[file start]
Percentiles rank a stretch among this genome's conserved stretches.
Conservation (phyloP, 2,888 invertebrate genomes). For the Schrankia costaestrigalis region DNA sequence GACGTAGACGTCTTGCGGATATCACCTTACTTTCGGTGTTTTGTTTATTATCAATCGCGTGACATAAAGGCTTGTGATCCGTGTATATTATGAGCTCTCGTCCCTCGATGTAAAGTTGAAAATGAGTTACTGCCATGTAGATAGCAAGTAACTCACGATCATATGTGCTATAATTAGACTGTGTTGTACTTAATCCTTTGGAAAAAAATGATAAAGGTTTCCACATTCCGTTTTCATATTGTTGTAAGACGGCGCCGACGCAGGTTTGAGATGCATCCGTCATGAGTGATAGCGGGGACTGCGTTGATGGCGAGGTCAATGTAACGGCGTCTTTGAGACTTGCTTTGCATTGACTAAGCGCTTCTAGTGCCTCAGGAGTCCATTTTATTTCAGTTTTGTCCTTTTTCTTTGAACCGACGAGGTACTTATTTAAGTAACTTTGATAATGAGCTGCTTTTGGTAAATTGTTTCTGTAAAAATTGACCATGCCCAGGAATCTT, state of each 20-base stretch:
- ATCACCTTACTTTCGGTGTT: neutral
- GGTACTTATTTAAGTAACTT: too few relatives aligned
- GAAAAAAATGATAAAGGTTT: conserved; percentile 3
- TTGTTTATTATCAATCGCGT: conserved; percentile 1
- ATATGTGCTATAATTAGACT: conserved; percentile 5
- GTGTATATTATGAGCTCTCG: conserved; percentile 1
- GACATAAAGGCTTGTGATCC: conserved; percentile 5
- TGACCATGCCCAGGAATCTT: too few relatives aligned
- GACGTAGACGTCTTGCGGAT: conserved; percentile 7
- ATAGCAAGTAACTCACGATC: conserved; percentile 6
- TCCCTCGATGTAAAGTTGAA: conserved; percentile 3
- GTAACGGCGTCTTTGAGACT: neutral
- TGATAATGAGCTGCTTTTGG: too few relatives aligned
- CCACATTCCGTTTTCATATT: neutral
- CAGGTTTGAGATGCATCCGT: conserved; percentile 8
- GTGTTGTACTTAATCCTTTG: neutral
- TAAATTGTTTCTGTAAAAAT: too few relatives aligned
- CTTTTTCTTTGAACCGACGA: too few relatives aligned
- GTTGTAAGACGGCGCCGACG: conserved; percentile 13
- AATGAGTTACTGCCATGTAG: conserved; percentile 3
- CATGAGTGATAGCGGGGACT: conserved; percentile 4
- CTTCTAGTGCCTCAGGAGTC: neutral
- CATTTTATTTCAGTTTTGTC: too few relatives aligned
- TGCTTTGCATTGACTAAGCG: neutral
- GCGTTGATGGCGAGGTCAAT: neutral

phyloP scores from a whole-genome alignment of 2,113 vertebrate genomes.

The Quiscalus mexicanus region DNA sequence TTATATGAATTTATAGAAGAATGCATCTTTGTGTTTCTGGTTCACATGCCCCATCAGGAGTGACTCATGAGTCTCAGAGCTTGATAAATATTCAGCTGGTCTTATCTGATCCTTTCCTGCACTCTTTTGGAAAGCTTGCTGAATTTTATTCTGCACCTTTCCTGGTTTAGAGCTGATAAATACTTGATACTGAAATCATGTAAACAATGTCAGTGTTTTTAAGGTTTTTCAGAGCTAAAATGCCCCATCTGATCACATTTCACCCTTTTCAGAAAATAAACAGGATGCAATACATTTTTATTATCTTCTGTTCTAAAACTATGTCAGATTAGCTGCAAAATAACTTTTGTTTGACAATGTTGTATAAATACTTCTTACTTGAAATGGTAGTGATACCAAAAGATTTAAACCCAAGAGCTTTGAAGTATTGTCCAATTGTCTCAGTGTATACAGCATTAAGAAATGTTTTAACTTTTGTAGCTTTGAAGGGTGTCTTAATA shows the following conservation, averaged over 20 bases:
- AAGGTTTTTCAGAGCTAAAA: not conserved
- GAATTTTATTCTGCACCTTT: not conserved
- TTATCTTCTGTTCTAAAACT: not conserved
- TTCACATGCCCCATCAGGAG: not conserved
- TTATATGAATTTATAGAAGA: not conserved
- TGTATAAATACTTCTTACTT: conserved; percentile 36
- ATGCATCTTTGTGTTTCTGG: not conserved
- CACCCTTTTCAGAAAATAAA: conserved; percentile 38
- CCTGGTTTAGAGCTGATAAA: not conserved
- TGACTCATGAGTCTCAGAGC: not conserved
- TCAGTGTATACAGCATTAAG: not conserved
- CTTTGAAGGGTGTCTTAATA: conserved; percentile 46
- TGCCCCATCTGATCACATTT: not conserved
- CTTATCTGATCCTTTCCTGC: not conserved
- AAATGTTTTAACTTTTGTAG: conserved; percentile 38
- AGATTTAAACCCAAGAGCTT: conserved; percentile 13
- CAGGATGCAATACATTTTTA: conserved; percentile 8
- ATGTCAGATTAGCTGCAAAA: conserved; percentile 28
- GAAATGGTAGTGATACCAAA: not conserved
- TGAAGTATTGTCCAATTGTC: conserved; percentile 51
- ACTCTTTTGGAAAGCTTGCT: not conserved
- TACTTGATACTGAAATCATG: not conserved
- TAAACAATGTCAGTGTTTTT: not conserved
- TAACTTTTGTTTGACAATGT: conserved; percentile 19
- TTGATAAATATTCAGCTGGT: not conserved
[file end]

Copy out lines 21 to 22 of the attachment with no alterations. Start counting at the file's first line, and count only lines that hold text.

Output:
- GTTGTAAGACGGCGCCGACG: conserved; percentile 13
- AATGAGTTACTGCCATGTAG: conserved; percentile 3